between the national will and military success. Lastly, this narrative will
analyze the relevancy that use of the RC equates to national will paradigm
in the strategic environment of the 21st Century.
Robinson, Spencer W. The Role of the Army National
Guard in the 21st Century: Peacekeeping vs. Homeland Security. Masterís
thesis, Naval Postgraduate School, Dec. 2002. ADA411086. 95 p.
Abstract: In this thesis I examine the role of the
National Guard in supporting current National Security and National Military
Strategy. I argue that the global security environment has changed
drastically since the end of the Cold War making "Homeland Security" a
primary mission for the military, specifically the National Guard.
Concurrently, the unprecedented number of overseas deployments to perform
peacekeeping missions has severely affected the active Army's combat
capability. I argue that the US Army has not embraced the requirements for
"Homeland Security," focusing instead on maintaining its 10 active division
force structure. To meet the needs of National Military Strategy, the
active Army has instead relied on the reserve components to perform
overseas peacekeeping missions. I argue that the National Guard has also
looked to performing these missions as a method of institutional survival.
Together, both components have undermined the Constitutional underpinnings
of the Reserve Component as a strategic reserve, to be mobilized in cases
of "war or national emergency." I argue that making "Homeland Security" a
primary federal mission of the National Guard, along with restructuring
current combat, combat support, and combat service support ratios will
allow the National Guard to support National Military Strategy and "Homeland
Roxberry, Thomas G. The Failure of the Quadrennial
Defense Review to Formulate a Viable Defense Strategy Based Upon the
Strategic Reserve. Strategy research project, U.S. Army War College, 19
Mar 2004. ADA424240. 27 p.
Abstract: The National Security Strategy outlines an
ambitious military plan that focuses on transforming and maintaining a Force
strength sufficient to dissuade potential adversaries while providing the
President a wider range of military options. The Quadrennial Defense Review
acknowledges the Department of Defense's responsibility in providing these
options to the President as part of its Paradigm Shift in Force Planning. To
underwrite its new force-sizing construct the Department of Defense mandate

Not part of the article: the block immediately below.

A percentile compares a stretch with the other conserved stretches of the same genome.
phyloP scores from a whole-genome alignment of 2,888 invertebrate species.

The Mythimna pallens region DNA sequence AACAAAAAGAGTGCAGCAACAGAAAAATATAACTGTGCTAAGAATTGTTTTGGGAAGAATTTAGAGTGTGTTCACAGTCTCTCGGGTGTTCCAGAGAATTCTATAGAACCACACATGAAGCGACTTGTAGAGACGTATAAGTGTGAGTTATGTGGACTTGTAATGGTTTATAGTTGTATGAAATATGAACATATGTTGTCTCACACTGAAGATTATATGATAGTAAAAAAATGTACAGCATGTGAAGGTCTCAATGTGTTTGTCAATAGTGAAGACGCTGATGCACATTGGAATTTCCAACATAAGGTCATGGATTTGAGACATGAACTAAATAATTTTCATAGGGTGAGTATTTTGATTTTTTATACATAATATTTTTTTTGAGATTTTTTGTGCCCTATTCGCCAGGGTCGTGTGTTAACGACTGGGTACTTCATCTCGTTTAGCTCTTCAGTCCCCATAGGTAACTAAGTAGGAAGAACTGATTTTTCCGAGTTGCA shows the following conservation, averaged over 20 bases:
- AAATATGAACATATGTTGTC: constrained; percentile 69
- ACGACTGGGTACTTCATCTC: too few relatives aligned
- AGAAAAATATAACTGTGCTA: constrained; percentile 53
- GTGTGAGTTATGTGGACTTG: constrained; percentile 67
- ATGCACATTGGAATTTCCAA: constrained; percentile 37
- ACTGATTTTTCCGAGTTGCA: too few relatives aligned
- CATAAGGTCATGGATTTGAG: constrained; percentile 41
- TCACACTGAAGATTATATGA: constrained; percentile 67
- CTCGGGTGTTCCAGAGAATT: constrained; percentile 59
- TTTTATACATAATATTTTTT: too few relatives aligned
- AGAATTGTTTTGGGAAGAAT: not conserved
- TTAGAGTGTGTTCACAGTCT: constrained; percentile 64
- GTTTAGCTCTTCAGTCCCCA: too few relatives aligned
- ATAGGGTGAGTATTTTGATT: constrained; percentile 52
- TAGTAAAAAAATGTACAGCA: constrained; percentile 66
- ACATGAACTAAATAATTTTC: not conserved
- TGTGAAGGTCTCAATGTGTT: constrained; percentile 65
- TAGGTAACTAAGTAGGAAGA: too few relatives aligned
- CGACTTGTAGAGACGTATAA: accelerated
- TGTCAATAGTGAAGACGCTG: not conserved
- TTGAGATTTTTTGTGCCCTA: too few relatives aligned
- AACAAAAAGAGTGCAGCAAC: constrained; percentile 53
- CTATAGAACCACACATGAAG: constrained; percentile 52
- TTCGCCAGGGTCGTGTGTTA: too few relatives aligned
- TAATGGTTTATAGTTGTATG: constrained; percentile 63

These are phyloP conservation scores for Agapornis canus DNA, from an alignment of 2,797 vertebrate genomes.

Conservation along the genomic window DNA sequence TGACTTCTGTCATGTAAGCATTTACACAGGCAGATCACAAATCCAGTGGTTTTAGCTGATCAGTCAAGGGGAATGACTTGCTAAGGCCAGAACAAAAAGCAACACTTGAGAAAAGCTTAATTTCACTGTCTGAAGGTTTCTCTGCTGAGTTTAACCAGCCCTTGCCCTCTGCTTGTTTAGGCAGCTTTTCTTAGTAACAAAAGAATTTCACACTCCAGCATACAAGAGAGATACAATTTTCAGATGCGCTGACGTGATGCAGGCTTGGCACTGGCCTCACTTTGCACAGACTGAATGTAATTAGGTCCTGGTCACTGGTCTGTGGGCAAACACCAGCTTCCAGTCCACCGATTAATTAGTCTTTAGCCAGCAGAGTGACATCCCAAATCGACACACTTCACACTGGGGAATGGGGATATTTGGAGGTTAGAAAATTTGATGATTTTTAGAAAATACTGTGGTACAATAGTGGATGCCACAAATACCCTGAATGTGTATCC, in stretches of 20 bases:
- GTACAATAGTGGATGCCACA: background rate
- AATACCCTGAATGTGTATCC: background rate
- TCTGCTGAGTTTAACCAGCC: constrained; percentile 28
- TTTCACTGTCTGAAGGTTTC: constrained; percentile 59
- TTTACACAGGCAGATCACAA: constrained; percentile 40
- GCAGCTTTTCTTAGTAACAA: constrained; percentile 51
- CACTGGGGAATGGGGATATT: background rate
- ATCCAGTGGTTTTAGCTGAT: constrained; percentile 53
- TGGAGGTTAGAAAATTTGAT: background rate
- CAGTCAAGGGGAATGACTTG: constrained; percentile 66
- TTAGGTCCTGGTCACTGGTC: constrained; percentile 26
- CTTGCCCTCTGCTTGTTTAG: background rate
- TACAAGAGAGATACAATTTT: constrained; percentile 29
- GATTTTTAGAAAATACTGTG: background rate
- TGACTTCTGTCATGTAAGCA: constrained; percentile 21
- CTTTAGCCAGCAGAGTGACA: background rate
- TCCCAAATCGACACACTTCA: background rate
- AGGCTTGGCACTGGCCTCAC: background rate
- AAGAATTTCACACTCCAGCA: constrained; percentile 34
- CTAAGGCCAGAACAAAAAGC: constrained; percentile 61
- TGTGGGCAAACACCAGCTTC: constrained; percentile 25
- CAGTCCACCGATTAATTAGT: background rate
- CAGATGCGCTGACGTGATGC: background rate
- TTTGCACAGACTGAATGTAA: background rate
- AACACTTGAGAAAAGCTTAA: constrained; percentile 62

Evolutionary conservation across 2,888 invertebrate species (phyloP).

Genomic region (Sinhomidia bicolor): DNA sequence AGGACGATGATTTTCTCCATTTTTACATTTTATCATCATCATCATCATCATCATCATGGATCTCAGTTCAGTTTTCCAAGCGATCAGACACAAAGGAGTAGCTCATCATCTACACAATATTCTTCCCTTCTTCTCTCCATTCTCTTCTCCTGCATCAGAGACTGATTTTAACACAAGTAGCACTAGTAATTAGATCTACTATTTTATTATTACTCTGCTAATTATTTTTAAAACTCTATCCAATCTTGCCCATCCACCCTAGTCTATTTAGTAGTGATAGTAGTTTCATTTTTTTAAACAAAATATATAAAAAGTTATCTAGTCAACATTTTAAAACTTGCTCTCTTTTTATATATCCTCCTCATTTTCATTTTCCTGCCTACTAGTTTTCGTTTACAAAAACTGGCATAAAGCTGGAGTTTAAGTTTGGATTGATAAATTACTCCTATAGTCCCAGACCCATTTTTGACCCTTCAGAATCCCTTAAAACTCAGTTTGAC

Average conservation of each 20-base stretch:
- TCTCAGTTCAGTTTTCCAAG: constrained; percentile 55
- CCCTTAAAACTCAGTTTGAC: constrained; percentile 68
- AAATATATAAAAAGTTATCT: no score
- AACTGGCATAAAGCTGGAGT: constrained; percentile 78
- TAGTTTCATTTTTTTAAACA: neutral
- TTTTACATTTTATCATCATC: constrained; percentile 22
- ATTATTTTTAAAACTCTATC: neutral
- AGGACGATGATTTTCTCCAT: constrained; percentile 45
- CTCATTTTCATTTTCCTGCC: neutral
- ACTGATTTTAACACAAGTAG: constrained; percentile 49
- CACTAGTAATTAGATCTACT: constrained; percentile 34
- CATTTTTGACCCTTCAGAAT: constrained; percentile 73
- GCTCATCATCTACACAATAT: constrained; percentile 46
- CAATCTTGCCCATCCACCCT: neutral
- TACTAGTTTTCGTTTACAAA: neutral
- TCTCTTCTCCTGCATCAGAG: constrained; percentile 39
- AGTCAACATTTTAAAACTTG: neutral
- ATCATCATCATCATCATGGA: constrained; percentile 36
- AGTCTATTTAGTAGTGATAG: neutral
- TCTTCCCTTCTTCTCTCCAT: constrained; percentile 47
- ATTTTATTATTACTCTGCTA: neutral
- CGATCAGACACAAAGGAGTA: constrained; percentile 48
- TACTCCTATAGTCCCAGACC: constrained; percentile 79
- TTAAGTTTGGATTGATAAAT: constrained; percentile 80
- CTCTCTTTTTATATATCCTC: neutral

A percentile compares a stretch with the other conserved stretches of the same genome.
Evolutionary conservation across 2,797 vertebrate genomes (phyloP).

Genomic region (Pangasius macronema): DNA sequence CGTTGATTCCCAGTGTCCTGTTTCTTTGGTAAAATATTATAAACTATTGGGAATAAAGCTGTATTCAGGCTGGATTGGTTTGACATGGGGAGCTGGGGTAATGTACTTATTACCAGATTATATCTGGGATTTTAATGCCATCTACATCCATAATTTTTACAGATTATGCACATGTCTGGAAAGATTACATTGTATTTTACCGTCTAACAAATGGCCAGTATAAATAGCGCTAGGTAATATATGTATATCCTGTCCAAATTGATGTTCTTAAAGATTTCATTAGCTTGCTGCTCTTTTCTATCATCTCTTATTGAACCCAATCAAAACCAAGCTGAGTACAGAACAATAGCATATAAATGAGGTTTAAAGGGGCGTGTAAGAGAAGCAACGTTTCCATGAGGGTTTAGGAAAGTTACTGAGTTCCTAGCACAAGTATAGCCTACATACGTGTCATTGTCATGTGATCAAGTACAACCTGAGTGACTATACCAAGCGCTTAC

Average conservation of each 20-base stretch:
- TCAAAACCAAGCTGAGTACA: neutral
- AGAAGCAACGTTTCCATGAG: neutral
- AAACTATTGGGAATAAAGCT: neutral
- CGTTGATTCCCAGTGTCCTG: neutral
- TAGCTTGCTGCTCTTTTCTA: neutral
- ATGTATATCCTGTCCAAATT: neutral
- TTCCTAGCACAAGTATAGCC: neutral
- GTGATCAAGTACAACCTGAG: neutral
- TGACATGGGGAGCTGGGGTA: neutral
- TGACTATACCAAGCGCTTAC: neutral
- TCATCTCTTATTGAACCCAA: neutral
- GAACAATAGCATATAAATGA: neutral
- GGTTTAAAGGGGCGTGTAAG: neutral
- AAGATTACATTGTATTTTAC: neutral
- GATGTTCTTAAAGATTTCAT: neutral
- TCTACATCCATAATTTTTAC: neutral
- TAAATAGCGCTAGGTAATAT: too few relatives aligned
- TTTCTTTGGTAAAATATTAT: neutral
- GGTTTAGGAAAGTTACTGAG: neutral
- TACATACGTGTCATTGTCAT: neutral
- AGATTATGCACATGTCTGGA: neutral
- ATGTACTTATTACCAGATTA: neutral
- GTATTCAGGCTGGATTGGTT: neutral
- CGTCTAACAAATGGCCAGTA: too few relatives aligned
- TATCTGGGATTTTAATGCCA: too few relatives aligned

is to maintain sufficient force generation capability and a Strategic
Reserve to mitigate risks. Regrettably the Quadrennial Defense Review fails
to articulate the feasibility of how it plans to organize, resource, equip
and employ the Strategic Reserve that is so critically linked to America's
national defense. Adjunct to the Quadrennial Defense Review's treatment of
the Strategic Reserve is the Army's Vision and how it defines its role in
the defense of the National Military Strategy. The Army's vision and role
are underscored by a three-prong approach; people readiness and
transformation. Specifically within the element of Readiness the main
objective is to fully integrate the Active and Reserve Component forces.
This seamless integration while highly desirable to meet current operational
requirements directly impacts and impairs the effective employment of the
Army Reserve Component in support of its mandate to provide a Strategic
Reserve capability as outlined in the Quadrennial Defense Review Report. The
purpose of this research project is to address the Quadrennial Defense
Review's failure to realistically provide a viable strategy for the
employment of the Strategic Reserve in support of the National Security
Strategy and to refute the feasibility of the Army's capacity to provide a
ready and relevant force capable of serving as the Nation's Strategic
Schwallie, Randal A. Army Component Integration.
Strategy research project, U.S. Army War College, 09 Apr 2002. ADA400978.
Abstract: With today's focus on Army integration of
the Reserve Component, our Army as an institution and its soldiers would
benefit from one common accountability system that defines a successful
career in uniform and includes retirement benefits. The current system has
huge accountability and benefit inequities among the three components of the
Army. In today's force, all soldiers have a role in providing security for
our nation. We must merge our current management system to get the maximum
benefit from our soldiers, regardless of status. This study focuses on new
ways to increase productivity by providing equitable benefits to all
soldiers. Recommendations are provided that will benefit the Army as an
institution and all of its soldiers.
Scott, Willie D., Jr. The Impact of Army Reserve
Component (RC) Deployments on Army RC Recruiting and Retention.
Strategy research report, U.S Army War College, 10 Apr 2001. ADA390672. 36
Abstract: The end of the cold war has created numerous
challenges regarding our national security. A major challenge is the
increased reliance on the Army Reserve Components (RC) to meet requirements
of our National Military Strategy. This paper examines the impact of RC
deployments on Army RC recruiting and retention by researching past and
current trends and indicators. It includes documentation from various
sources that support my findings. This paper only evaluates the impact on
the United States Army Reserve (USAR), and Army National Guard (ARNG)
units. In an effort to eliminate strategic level decisions that may
negatively impact RC recruiting and retention, this paper identifies options
and measures that may be used to assess the frequency and methods by which
RC units are selected for deployments.
Smith, Robert E.
Warfare Reserve Force:
Reorganization and Strategic Employment for Integration and Support of the
Active Component. Monograph report, U.S. Army Command and General